How to write a biography lesson for elementary school

Written by jennifer zimmerman Google
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How to write a biography lesson for elementary school
Writing lesson plans is an important part of teaching. (Dynamic Graphics Group/Dynamic Graphics Group/Getty Images)

While writing a biography lesson for elementary school students, teachers need to be familiar with both the district's standards and with biographies written for elementary students. Elementary school students love learning about real people and actual events, so biographies are an excellent genre for them.

Skill level:
Moderately Challenging

Things you need

  • District standards
  • Lesson plan template
  • Biography books

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  1. 1

    Reread your district's language arts standards and the national language arts standards so that you know what elementary students should be learning.

  2. 2

    Pick a standard that you want your lesson to address. Biography lessons work for standards about reading and understanding a wide variety of literature, learning new information, communicating through written or spoken language, and gathering and synthesising information.

  3. 3

    Find a template. Your district may already have a lesson plan template that you must use. If not, choose a template (see resources) to help guide you through the lesson. The template should have a place to introduce the topic, a place for learning activities and a way to assess the topic.

  4. 4

    Plan the introduction. Some ways to introduce the topic include reading a biography to the elementary students (see resources for book ideas) or visiting biography websites (see resources) together. Teachers can also share their own biography or version of the day's learning activity.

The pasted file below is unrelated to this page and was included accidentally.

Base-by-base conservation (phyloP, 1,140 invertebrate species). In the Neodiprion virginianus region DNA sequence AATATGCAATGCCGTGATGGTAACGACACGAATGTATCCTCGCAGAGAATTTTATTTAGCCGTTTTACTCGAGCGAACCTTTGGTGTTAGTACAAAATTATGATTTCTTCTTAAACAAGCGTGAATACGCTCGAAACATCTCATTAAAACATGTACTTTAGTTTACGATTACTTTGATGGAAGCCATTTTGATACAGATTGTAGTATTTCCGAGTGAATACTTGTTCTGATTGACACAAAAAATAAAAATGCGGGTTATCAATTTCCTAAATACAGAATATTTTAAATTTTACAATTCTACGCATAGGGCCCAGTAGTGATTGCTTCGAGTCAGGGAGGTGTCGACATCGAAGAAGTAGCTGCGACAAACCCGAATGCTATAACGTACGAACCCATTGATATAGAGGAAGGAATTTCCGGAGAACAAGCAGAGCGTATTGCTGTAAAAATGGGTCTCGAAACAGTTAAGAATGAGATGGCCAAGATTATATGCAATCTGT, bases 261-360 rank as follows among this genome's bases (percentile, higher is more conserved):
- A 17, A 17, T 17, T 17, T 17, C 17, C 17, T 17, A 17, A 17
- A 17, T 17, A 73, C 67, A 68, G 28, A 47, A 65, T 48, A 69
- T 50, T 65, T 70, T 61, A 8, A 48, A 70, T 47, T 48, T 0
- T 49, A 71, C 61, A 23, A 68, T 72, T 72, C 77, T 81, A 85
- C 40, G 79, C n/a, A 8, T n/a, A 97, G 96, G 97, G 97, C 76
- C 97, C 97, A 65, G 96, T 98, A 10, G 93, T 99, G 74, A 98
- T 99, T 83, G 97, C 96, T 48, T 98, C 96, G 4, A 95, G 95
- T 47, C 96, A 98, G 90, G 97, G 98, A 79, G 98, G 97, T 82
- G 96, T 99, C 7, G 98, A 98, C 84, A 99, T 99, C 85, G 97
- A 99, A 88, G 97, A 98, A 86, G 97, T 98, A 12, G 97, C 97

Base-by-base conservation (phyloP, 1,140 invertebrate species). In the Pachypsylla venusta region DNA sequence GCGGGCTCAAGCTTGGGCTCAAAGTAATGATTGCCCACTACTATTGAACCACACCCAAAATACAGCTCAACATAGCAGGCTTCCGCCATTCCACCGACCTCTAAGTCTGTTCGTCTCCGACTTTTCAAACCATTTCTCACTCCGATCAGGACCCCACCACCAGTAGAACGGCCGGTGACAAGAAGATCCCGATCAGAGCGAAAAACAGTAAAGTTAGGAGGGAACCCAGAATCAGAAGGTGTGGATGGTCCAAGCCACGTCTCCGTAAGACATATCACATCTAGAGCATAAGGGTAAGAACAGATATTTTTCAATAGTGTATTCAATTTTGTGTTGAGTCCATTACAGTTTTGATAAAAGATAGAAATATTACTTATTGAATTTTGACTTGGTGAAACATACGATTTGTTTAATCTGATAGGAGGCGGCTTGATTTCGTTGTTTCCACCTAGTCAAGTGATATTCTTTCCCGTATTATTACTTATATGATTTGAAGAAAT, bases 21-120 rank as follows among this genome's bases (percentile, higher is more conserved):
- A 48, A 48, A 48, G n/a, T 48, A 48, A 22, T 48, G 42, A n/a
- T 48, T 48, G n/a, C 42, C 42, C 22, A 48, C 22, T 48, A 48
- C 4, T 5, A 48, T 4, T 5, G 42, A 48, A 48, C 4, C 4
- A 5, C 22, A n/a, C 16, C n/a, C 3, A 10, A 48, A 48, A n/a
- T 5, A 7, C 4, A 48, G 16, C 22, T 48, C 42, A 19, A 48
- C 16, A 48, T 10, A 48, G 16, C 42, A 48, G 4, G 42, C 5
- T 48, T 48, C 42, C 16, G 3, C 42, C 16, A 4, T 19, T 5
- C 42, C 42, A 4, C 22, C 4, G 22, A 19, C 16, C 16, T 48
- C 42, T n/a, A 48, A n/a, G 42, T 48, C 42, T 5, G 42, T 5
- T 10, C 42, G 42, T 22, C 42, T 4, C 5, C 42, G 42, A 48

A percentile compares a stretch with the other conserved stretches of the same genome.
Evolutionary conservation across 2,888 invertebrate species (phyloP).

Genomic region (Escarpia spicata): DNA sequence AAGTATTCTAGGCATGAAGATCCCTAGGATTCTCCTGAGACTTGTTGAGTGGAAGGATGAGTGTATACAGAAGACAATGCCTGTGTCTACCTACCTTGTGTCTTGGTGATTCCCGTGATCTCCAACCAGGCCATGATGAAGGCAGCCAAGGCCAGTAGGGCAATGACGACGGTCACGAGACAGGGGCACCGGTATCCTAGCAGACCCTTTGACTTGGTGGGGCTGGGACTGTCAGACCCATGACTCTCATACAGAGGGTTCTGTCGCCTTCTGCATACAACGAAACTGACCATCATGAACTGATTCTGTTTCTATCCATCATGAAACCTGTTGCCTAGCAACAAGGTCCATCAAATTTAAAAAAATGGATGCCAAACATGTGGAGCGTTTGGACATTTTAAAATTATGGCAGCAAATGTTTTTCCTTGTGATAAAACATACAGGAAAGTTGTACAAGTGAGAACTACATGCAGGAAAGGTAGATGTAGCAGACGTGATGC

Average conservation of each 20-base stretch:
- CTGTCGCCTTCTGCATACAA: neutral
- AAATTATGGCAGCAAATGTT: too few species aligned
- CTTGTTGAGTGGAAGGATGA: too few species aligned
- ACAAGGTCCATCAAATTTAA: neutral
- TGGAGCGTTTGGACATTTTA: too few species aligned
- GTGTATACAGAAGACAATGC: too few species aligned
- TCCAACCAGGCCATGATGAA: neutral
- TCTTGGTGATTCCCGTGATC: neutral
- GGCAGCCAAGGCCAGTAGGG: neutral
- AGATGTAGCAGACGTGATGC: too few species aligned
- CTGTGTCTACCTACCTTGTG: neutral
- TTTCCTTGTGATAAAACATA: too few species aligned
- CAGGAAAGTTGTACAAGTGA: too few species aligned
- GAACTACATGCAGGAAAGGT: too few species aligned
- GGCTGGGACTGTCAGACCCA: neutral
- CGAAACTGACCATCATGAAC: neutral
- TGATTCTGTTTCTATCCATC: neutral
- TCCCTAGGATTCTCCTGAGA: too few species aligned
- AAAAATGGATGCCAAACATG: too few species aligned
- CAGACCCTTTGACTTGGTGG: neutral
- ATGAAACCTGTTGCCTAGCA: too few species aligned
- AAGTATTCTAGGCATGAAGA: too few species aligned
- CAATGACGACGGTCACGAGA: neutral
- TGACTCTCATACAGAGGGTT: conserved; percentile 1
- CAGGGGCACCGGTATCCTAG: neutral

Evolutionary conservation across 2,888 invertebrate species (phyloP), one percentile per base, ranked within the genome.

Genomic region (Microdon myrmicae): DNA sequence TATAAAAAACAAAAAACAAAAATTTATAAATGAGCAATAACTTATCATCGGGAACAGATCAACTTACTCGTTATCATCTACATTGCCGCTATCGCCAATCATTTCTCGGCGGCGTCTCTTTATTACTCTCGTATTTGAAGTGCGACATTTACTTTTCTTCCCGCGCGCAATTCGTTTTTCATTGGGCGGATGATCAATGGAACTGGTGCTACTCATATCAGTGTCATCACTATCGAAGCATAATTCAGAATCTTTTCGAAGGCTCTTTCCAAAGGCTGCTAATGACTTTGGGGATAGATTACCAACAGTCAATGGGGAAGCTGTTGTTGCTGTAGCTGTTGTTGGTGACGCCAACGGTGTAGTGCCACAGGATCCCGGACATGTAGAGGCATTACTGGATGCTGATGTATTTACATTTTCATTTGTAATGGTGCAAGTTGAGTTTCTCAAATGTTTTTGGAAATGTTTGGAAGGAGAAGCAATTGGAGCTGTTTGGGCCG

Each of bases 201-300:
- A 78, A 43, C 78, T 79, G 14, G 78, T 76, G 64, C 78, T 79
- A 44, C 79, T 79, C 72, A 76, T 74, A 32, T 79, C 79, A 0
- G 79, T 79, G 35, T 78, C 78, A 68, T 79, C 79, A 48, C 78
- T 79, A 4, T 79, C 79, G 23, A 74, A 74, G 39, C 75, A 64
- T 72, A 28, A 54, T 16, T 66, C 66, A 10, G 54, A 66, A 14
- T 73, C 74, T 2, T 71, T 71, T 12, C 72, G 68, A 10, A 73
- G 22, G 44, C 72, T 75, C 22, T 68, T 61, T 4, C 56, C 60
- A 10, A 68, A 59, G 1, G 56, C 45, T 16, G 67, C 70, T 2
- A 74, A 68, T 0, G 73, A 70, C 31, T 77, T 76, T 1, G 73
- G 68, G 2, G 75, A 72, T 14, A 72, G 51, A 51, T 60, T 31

5. 5

    Select the learning activity. Students can read a biography independently and answer questions, write and perform a monologue about a chosen famous person, write bio-poems (poems that follow a format that uses the person's name and facts about them, see references for examples), create biographical timelines for themselves or a famous person and create a list of characteristics of a biography.

  6. 6

    Create an assessment. Teachers can choose to have an informal assessment through a class discussion and write down questions to ask the class or to formally assess written or performed work.

  7. 7

    Make a rubric. A rubric is a way of scoring student work according to a list of criteria. Your district may have one that you can use, or you can create your own for the particular learning activity (see resources).

Tips and warnings

  • If you are new to writing lesson plans, share your lesson with a friend or colleague before implementing it. That person may have suggestions on how to improve it or have questions that will help you clarify your thinking.
  • Give yourself extra time. Often new lessons take longer than teachers expect they will, so leave extra time as you make your schedule for the week or plan to stretch the lesson into two days.

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